LA agrees to purchase power from solar farm on Moapa Indian land

Last week Los Angeles Mayor Antonio Villaraigosa announced that the city would get solar power through long-term contracts from a number of new providers, including a 250 megawatt contract with the Moapa Band of Paiutes in Nevada, who plan to build a 350 megawatt solar farm on their tribal lands. In all, the mayor signed ordinances allowing...

LA Mayor Villaragosa unveiling a PV arrayLast week Los Angeles Mayor Antonio Villaraigosa announced that the city would get solar power through long-term contracts from a number of new providers, including a 250 megawatt contract with the Moapa Band of Paiutes in Nevada, who plan to build a 350 megawatt solar farm on their tribal lands. In all, the mayor signed ordinances allowing long-term power-purchase agreements contracts for the Los Angeles Department of Water and Power totaling 460 megawatts of clean solar power for LADWP customers.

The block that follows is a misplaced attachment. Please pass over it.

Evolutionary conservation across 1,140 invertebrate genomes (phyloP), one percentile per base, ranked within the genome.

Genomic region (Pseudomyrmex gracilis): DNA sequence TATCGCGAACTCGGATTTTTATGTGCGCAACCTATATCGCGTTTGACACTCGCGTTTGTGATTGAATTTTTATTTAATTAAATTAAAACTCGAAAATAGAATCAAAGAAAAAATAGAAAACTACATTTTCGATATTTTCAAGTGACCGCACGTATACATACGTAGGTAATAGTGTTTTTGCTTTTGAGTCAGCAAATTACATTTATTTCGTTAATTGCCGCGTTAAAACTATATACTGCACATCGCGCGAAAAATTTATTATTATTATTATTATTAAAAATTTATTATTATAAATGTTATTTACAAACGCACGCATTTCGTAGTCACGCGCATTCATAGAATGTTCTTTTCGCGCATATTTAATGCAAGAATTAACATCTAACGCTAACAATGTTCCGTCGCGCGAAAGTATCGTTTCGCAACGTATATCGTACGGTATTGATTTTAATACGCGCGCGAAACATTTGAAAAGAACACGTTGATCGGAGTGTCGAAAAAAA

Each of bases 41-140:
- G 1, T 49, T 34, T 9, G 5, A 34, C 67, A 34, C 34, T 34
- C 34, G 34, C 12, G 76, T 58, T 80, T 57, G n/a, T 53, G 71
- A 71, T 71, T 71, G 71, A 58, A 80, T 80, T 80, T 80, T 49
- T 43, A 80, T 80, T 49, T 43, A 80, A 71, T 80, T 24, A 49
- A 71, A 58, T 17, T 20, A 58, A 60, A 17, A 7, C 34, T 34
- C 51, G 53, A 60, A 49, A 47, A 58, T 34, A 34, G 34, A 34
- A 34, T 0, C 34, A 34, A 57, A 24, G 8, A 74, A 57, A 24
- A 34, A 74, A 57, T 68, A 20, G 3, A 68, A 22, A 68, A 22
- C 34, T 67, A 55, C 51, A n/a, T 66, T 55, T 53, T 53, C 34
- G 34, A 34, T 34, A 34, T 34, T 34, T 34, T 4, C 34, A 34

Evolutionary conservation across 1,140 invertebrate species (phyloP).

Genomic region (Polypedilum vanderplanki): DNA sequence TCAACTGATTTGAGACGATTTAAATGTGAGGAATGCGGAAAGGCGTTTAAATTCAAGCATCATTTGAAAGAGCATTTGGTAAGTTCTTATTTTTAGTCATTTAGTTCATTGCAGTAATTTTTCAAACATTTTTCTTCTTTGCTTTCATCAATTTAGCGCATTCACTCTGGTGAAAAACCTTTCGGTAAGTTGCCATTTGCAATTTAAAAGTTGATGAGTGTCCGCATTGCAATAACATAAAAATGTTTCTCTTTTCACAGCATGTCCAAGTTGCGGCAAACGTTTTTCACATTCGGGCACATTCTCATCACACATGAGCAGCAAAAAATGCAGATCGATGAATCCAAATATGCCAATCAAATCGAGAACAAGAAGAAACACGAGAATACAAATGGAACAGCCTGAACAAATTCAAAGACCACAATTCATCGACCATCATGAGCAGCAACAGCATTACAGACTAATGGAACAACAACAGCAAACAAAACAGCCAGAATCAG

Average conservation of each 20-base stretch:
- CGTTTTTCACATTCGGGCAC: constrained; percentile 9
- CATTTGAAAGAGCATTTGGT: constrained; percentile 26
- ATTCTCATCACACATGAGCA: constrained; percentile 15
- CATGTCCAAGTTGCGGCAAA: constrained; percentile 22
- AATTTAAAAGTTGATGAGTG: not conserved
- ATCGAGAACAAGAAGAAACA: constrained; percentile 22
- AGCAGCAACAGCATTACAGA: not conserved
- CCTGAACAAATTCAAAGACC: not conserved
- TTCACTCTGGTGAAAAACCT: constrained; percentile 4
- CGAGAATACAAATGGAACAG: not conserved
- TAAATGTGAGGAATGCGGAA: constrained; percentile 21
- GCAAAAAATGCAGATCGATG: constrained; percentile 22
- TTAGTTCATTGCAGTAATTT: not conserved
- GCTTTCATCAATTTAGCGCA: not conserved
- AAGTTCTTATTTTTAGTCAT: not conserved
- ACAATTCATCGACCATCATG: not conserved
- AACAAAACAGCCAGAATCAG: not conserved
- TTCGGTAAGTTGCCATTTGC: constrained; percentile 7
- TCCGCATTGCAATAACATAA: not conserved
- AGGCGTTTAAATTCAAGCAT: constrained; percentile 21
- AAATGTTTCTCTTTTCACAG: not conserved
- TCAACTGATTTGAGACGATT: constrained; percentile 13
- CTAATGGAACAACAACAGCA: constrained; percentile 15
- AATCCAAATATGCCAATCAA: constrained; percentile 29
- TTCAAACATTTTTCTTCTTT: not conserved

It’s the first major solar project on lands owned by Native American tribes and is being built by K Road, which has partnered with the tribe as K Road Moapa Solar, LLC. As part of the agreement, K Road will train members of the tribe to build and maintain the array to ensure that tribal labor is used in the construction of the project.

“These solar contracts are proof positive that environmental progress and economic growth go hand-in-hand,” Mayor Villaraigosa said. “It is high time Los Angeles kicked its addiction to dirty coal energy and I am proud we are setting an example for a successful, cost-efficient transition to renewable energy.”
 
The other project the mayor announced the city would purchase power is the Copper Mountain Solar 3 project. It will purchase 210 megawatts of 250-megawatt project near Boulder City, Nev. “Both projects are scheduled to be completed by 2016 and are not yet under construction,” said Joe Romallo, a spokesperson for the mayor’s office.

It’s just a small part of the city’s robust renewables program, which already gets more than 20 percent of its power from renewables and now plans to source 25 percent of its power from renewables by 2016 and 33 percent by 2020. “They are by no means all of the solar we contemplate or already have on hand,” Romallo said. “We have a robust Solar Incentive Program for local rooftop solar, a 10 megawatt utility scale plant under construction at Pine Tree Wind Farm and another 250 megawatt project,” he said. That array is planned for planned Kern County, Calif.

 

 

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